Israeli court rejects lawsuit by Gaza doctor whose 3 daughters killed by IDF shelling
AP Photo/Khalil Hamra, File
An Israeli court on Monday tossed out a lawsuit against Israel's defense ministry filed by a prominent Gazan doctor whose three daughters and niece were killed during a 2009 military confrontation between Hamas and Israeli forces in the Gaza Strip.
On January 16th, two days before the ceasefire, three of his daughters and his niece were killed after their family home was hit by two separate rounds of IDF artillery fire.
Dr Abuelaish -- a Gaza native who studied in Egypt and the UK before finishing his training in Israel -- was speaking live on Israel’s Channel 10 news at the time, and learned of his daughters' deaths on air, crying his way through an emotional plea for peace, stirring many in the Jewish state.
Dr Abuelaish was an almost daily fixture on Israeli television during Operation Cast Lead, providing rare Hebrew-speaking commentary on events from a Gazan's perspective.
In its ruling Monday, the Beersheba court said that Gaza terror groups bore responsibility for the deaths of Dr Abuelaish's three daughters Bessan, 21, Mayar, 15, and Aya, 14, and their cousin Noor, due to their fighting from within a civilian population and storing weapons in the building where they died.
Dr Abuelaish had sued the state for damages claiming there was no operational justification for the strike on his house which he said posed no danger to an IDF force stationed several kilometers away.
The IDF did everything at the time to alleviate the doctor’s suffering, allowing two of his daughters, also injured in the attack, to be heliported to Tel Ha Shomer. But it refused to admit to any wrongdoing, arguing that the shelling was in response to enemy activity coming from the apartment.
Dr Abuelaish moved to Canada soon after the 2009 war and is now a Canadian citizen.
The Israeli army argued during the case that troops were under fire from positions close to Dr Abuelaish’s home, and that Hamas had ‘spotters’ in the apartment itself. The defense, led by the office of Tel Aviv’s District Attorney, was unable to produce either the gunner or the tank commander who identified the figures in Dr. Abuelaish’s home. The operational diary of the battalion was also unavailable.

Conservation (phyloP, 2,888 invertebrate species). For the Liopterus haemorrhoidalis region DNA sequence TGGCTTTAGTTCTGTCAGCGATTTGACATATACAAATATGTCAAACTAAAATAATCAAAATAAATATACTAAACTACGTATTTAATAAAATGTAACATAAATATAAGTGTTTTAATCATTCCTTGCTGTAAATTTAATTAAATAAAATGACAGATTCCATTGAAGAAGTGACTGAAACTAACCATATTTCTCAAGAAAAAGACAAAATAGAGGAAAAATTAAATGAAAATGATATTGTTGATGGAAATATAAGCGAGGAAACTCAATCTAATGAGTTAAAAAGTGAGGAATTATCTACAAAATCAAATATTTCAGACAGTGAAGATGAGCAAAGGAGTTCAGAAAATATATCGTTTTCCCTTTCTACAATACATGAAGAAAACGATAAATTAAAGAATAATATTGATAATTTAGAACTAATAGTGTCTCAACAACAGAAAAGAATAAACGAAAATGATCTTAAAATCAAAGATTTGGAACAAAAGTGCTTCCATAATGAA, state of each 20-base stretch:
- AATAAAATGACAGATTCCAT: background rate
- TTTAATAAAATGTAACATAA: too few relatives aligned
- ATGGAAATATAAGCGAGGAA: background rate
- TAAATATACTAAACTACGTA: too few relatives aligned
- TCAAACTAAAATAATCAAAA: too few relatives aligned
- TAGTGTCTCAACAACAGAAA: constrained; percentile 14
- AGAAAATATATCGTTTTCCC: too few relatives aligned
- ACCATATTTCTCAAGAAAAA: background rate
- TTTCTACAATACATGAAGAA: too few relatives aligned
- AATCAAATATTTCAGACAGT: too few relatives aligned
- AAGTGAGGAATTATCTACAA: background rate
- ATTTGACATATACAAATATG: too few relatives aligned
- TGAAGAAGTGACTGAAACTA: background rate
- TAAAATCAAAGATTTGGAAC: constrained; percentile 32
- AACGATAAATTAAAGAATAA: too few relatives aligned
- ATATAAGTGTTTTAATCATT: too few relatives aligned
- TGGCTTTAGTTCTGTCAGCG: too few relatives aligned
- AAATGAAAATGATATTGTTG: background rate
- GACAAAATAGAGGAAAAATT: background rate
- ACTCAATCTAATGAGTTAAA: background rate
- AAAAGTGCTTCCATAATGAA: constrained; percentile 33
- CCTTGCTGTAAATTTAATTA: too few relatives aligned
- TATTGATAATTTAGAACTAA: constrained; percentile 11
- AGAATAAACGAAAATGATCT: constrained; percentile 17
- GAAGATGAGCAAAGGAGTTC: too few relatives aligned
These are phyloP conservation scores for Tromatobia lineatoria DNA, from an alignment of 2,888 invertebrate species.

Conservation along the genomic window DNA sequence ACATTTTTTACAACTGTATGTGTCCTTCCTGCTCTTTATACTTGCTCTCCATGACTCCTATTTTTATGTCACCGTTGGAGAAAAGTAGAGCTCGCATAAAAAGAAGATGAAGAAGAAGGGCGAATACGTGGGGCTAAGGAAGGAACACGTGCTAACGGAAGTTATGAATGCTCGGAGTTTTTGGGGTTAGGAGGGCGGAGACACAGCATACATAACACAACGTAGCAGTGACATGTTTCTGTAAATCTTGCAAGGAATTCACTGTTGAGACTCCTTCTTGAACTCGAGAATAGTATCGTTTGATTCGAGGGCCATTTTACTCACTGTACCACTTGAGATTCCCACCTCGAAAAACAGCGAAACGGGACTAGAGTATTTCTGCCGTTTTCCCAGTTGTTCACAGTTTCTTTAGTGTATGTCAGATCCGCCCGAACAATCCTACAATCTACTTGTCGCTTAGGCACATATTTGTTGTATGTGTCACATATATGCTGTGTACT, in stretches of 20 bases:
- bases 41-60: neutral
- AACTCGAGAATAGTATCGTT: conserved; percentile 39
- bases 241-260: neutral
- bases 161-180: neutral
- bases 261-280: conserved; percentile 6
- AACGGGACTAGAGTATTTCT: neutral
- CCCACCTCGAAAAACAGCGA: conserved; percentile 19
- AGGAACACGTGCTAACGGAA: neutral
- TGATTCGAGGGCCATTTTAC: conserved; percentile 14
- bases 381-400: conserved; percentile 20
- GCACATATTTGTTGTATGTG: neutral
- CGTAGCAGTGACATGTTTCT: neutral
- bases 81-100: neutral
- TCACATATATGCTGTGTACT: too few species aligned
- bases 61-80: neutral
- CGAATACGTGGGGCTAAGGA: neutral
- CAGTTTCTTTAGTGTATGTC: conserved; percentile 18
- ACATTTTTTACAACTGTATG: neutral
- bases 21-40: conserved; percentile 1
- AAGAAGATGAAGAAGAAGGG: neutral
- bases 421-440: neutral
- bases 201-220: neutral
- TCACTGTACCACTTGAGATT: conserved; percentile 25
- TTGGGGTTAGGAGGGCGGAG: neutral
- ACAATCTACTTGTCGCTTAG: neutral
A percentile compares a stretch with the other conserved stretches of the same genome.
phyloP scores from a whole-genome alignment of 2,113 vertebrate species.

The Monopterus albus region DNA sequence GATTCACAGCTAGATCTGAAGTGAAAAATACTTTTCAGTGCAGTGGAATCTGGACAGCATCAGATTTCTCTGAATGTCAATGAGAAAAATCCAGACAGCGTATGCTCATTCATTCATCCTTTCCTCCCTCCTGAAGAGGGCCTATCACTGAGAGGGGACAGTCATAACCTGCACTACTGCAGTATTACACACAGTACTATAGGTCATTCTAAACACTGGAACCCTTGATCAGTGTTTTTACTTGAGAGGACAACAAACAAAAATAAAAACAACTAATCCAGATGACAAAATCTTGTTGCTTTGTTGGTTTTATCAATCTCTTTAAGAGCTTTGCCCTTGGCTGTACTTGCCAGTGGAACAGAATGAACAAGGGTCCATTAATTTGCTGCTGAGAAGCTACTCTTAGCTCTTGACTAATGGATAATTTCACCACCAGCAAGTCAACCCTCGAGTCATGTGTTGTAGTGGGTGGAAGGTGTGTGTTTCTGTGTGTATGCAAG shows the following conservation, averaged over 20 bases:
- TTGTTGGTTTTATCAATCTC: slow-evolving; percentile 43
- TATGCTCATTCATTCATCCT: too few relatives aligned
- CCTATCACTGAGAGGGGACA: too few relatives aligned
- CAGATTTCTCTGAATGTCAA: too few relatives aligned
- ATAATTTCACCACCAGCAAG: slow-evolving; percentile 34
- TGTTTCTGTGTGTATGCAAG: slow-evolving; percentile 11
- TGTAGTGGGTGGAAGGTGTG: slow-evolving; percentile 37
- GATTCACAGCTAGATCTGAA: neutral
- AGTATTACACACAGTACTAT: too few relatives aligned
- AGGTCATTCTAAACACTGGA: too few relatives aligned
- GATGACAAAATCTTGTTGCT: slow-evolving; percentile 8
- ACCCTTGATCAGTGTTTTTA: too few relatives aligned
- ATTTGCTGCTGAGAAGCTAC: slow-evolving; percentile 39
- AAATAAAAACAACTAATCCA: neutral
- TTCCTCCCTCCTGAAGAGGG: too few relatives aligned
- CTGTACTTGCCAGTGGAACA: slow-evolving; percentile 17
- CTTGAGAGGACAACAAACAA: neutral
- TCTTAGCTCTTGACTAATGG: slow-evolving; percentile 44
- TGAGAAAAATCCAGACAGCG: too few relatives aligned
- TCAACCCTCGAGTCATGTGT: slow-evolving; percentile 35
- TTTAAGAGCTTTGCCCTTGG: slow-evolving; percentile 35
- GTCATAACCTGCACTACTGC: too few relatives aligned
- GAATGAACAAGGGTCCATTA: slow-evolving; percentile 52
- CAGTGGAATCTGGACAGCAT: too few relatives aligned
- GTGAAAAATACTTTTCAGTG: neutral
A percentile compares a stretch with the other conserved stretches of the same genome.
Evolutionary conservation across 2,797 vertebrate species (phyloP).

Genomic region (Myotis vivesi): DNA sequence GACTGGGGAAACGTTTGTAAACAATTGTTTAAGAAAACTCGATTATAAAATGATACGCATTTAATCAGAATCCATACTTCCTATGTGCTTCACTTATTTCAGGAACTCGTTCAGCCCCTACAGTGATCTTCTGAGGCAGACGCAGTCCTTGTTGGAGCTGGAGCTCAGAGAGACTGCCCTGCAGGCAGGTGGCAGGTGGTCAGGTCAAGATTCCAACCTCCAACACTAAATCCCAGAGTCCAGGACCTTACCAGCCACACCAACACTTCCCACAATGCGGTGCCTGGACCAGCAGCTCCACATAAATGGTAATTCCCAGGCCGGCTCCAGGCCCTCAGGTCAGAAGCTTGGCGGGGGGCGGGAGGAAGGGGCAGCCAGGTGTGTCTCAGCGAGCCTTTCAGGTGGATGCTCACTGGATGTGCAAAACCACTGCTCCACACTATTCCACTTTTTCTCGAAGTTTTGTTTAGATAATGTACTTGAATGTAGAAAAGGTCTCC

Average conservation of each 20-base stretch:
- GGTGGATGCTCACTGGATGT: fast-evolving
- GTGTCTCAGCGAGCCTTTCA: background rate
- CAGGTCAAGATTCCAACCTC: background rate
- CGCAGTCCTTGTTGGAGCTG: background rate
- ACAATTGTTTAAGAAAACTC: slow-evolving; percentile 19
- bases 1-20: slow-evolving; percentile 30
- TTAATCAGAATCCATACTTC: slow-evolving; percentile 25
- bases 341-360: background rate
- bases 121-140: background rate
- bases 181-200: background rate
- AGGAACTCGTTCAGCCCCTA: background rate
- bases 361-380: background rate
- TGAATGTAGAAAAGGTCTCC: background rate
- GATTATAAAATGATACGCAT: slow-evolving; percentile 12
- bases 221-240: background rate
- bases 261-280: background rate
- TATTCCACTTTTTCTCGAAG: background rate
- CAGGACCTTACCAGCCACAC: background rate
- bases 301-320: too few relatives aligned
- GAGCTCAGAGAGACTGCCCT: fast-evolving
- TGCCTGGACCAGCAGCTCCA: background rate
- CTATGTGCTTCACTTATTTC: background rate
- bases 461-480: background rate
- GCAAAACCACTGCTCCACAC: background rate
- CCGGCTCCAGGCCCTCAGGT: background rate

The defense also argued that shrapnel found in the victims’ bodies were not from Israeli ammunition, but rather from Qassam-type rockets, indicating that the apartment was likely a cache for Hamas weapons.
Dr Abuelaish dismissed the claim, saying he would not allow weapons to be stored in his house - but the evidence presented by the state was enough for Judge Shlomo Friedlander to reject the case.
Friedlander used the defense’s terms, and talked about the death of the young girls as an unfortunate incident, but one which fell under “legitimate actions of war”, for which the state could not be held directly liable.
“It is deeply regrettable that four girls that were not involved in hostilities were deprived of their lives, but this is a very unfortunate side effect of the criminal organizations' criminal behavior to fight Israel within the civilian population”, the judge added, as reported by Israeli daily Maariv.
“In the whirlwind of war — mistakes and incidents are expected,” he continued. “When the war is carried out of a civilian population, the mistakes may harm the lives of civilians, as unfortunately happened in our case.”
Dr Abuelaish, reached for comment by news website Mako, said "the truth is that I have lost faith in the Israeli judicial system. I am still weighing what my next steps should be, but my resolve will not be broken."
"Someone from above dictated the verdict to the judge" the doctor said, adding "it hurts me that ten years after the State of Israel is still running away from responsibility,
"If it is true there were terrorists or weapons in my house, why did not they not arrest me, put me on trial?" he said.
If he had won the case, Abuelaish's intention was to open a school named after his daughters in which Palestinian and Jewish children would learn how to live in peace. Now he called on President Rivlin, whom he met as part of a Canadian delegation in 2016, to do the same.
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